The public preaching of the Word of God by the Minister of God must always take priority, for it is in this act that God speaks to His gathered people. As the Second Helvetic Confession says in chapter 1, “The preaching of the Word of God is the Word of God” (emphasis mine). This preaching however, must always be done with the proper handling, dividing, and applying of the Word of God (2 Tm. 2:15). The chief way that this is accomplished is by keenly and carefully maintaining and applying the scriptures with respect to Gods two words – law and gospel (2 Cor. 3:6). Martin Luther would say: “If any of you are well versed in this art, I mean, if any of you can rightly make this distinction [between law and gospel], he would deserve to be called a doctor of theology.” Often regarded as one of the fathers of Puritanism, William Perkins understands this as rudimentary and the essence of applicatory preaching. He says: “The basic principle in application is to know whether the passage is a statement of law or of the gospel. For when the word is preached, the law and gospel operate differently.” (emphasis mine). In order to properly feed and nourish the sheep of God, a Minister must himself understand, and also maintain and apply the proper distinction between law and gospel which the bible teaches, and the Reformers labored to restore. In the public preaching of God’s Word and the correct interpretation/application of it, with respect to law and gospel, Ministers of Christ and the New Covenant not only feed and nourish the sheep, but also in doing the work of an evangelist (2 Tm. 4:5), are able to rightly call sinners to faith in Christ, as He Himself has commanded them.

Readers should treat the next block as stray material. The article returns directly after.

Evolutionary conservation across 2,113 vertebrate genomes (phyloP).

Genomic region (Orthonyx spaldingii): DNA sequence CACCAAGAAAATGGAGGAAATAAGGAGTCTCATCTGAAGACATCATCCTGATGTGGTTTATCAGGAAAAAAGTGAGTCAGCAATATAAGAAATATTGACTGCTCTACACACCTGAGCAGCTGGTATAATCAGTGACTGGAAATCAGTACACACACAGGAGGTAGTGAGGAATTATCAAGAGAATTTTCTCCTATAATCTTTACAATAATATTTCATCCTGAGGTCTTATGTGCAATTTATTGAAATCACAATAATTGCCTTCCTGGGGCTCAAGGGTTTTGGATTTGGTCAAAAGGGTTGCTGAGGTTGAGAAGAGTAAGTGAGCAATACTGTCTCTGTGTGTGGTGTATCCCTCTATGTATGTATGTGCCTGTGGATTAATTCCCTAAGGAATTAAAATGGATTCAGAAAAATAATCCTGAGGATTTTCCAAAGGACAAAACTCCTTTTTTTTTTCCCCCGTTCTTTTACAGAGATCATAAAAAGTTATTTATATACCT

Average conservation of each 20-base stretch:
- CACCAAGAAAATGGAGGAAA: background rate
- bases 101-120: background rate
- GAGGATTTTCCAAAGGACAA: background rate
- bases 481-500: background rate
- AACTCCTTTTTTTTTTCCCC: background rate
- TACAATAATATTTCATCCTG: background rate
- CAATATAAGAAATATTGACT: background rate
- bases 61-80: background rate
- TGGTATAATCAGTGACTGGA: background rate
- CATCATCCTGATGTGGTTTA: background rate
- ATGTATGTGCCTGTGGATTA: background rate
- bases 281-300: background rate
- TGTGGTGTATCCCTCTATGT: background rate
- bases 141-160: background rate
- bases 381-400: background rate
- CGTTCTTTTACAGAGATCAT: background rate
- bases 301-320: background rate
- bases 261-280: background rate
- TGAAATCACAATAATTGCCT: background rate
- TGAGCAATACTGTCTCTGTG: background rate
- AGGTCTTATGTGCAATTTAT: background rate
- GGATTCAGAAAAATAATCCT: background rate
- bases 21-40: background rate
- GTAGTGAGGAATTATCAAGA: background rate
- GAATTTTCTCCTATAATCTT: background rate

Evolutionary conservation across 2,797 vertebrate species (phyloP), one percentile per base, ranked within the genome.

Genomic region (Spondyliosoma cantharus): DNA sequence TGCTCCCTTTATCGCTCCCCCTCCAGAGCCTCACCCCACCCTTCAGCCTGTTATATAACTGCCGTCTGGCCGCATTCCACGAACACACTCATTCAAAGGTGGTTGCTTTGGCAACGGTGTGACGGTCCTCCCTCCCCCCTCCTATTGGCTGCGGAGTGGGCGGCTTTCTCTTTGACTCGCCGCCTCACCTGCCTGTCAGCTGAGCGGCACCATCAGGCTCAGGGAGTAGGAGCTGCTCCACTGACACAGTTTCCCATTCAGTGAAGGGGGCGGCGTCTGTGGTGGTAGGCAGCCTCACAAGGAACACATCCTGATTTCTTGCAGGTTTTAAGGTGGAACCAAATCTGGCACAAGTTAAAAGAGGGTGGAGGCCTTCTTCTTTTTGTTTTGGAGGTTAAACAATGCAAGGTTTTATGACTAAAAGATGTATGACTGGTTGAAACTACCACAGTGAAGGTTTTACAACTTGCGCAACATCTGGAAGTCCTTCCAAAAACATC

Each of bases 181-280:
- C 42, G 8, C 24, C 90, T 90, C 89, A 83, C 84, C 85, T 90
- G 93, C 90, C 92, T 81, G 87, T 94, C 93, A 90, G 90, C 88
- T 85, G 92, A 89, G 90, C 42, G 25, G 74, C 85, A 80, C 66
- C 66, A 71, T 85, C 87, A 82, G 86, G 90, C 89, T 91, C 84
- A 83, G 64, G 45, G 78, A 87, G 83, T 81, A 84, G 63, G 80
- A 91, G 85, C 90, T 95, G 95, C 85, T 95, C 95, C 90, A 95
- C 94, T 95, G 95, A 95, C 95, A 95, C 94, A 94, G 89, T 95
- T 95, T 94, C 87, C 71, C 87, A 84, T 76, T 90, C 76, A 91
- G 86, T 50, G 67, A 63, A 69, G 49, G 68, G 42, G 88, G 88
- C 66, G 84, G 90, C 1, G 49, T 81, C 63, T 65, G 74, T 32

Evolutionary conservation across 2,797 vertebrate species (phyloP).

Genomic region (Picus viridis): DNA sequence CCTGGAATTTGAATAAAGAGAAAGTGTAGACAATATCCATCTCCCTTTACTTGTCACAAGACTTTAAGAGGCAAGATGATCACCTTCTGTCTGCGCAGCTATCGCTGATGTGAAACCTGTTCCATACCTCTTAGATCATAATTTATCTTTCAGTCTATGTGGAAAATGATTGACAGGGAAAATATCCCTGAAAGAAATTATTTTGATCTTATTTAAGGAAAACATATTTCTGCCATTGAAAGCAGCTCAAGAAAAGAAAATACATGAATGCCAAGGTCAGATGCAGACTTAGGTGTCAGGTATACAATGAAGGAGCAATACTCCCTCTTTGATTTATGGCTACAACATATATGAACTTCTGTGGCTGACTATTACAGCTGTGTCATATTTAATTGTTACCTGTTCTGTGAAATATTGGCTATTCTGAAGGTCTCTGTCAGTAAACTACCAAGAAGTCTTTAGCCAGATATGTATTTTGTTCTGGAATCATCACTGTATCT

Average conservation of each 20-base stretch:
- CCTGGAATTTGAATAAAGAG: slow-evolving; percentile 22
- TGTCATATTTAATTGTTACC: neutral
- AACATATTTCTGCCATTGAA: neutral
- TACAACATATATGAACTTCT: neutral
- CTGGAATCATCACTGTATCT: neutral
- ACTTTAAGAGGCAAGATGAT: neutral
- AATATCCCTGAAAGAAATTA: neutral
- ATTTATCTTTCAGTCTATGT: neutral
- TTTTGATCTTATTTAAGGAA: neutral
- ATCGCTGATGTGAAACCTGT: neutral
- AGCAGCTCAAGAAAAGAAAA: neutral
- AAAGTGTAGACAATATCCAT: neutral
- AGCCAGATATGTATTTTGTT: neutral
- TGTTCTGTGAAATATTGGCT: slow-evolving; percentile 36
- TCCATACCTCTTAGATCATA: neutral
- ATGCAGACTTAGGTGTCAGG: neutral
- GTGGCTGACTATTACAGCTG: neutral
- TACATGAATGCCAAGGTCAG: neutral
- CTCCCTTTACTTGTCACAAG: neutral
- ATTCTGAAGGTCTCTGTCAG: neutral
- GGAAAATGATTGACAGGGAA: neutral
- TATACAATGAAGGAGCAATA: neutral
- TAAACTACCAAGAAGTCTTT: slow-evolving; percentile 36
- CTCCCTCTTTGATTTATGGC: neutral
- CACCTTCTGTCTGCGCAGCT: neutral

Practical Ministrations of the Minister called of God
The practical work of a Minister called of God is of great significance. In addition to the character qualifications, the Minister who is called of God is also to set an example to the church in speech, conduct, love, faith, and purity (1 Tm. 4:12). There is no wonder that recent converts are prohibited from this office (1 Tm. 3:6), as a man needs time to be well acquainted with the fundamental struggles of the Christian life and of the provisions of grace available to him in Christ Jesus by His Spirit.